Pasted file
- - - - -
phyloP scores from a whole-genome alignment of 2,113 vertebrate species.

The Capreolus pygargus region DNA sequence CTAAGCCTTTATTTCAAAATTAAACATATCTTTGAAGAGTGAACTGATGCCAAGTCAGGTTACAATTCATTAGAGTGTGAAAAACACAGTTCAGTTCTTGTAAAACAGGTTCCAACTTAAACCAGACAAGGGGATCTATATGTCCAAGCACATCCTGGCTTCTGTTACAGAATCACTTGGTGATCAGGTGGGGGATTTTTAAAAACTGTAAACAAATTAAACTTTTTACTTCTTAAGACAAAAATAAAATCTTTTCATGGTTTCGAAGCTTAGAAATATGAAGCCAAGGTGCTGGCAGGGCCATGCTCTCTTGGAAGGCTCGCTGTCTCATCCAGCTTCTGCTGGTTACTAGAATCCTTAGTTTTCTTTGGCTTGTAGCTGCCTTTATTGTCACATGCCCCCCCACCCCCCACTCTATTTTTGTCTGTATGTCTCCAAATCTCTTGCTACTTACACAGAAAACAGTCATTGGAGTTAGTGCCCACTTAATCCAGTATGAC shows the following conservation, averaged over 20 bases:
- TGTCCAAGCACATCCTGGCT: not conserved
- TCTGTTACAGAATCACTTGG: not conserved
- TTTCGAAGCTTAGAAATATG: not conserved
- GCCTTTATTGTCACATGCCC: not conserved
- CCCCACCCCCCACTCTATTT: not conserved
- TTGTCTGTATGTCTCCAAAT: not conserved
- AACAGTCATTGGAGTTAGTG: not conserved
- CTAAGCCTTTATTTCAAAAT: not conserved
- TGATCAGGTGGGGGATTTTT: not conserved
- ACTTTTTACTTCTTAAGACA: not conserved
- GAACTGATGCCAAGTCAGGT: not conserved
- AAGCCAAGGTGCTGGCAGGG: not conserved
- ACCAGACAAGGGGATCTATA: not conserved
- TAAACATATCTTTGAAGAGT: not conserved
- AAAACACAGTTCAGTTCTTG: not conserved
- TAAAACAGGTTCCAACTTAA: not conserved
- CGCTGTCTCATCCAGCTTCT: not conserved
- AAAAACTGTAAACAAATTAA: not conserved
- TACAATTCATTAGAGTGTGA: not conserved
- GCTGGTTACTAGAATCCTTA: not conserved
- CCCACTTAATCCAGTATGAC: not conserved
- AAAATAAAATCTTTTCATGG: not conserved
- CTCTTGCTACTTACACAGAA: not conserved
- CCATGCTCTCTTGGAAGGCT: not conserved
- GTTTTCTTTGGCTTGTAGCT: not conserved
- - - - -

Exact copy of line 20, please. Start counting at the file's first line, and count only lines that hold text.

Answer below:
- AAAAACTGTAAACAAATTAA: not conserved